RDP Client Connection Features
The Remote Desktop Connection application, Mstsc, contains the management options for the client. Launch it via START | PROGRAMS | ACCESSORIES | COMMUNICATION | REMOTE DESKTOP. (See Figures 19.10 and 19.11 for example windows.)
Figure 19.10. Remote Desktop Connection window showing the Display tab.
Figure 19.11. Remote Desktop Connection window showing the Experience tab.
Here are the features that can be managed from the client interface:
The session desktop can be any size up to and including the size of the base PC desktop. If launched as full screen, a navigational aid appears at the top of the screen to help remind the user that the screen displays a session and not the base desktop.
You can elect to use the Windows hot keyzs within the RDP session rather than on the base desktop. This is a big help for users who get confused when their favorite shortcut (like Ctrl+Alt+Del or the Window key) doesn't work as they would expect in the session.
Maximum color depth is 24 bits, but you'll get better performance without sacrificing much in the way of aesthetics by setting the color depth to 16 or 15 bits.
Local device redirection.
The user can choose not to redirect drives, printers, and serial ports. This protects local files. It does not affect performance.
The user can select a connection speed and the client will automatically disable options that are not appropriate for the selected speed.
The Terminal Service service (Termservice) is installed on every Windows Server 2003. The service supports both a standard client session and a direct connection to the console. This second option is essentially a remote control feature.
To connect to the console of a server, launch the Remote Desktop Connection executable, Mstsc, from the command line with the /console switch—mstsc /console—then select the server. When you make the connection, one of two things happens:
If your account is currently logged on at the console of the server, your session takes over where the console left off and the console goes to a locked state.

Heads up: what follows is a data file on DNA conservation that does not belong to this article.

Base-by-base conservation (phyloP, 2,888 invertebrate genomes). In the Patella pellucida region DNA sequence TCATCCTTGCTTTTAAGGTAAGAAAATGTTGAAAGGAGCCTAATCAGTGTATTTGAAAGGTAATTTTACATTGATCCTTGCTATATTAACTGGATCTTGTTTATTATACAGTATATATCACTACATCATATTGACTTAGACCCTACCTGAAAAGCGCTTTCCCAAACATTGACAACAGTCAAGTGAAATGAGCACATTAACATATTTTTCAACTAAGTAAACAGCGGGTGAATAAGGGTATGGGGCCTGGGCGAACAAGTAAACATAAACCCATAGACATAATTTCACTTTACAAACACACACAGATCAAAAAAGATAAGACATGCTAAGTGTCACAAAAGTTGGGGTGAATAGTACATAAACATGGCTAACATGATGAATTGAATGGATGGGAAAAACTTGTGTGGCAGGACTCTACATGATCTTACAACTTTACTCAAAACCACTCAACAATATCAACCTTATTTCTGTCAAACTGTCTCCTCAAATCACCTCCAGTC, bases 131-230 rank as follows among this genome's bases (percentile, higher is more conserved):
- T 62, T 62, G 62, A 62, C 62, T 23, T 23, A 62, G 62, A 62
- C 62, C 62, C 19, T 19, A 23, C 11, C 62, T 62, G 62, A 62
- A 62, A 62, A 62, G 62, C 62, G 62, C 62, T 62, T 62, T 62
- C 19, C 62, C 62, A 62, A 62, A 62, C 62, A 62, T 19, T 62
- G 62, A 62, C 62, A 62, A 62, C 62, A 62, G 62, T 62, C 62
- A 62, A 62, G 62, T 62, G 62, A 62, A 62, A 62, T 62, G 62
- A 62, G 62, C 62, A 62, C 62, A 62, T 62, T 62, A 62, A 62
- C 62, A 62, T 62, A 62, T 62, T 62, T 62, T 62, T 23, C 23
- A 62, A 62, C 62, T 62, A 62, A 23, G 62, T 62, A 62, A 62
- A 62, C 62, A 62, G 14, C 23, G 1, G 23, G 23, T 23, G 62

If someone else is logged on at the console and you have administrator privileges, you force the console user to log off and the console goes to a locked state.
The Remote Desktop feature on a server permits two concurrent users. The users share a common set of configuration parameters rather than the discrete settings maintained by true Terminal Services. This feature is intended for administrators to access servers for management purposes, but see section, "Controlling Remote Access Permission," for ways to give access to non-admins.
The Windows Server 2003 CD comes with a Remote Desktop driver for handheld PCs (HPCs). This driver also works with PocketPCs such as the Compaq Ipaq. The ActiveSync product that comes with the handheld will not install this application. Copy the appropriate CAB file to the PocketPC then click on the CAB file and install it. For example, the RPC_SA1100.cab file works with the Ipaq handheld.
The client does not support 128-bit encryption, so be sure to set the terminal server encryption to Client Compatible. For more information, see www.cewindows.net/faqs/terminalserver-citrix.htm.
If your unit has a CDPD (Cellular Digital Packet Data) modem, you'll find that 9600 baud gives a slow but acceptable remote desktop connection.
Past versions of Microsoft's terminal services and RDP gave scant support for device redirection. With NT4 Terminal Server Edition (TSE), you could include a NET USE command in a logon script to map a COM port back to a serial port at the client. This permitted using a modem or barcode scanner at the client. Starting with Windows 2000, printers could be redirected back to the client, as well, but an administrator was required to install printer drivers at the server.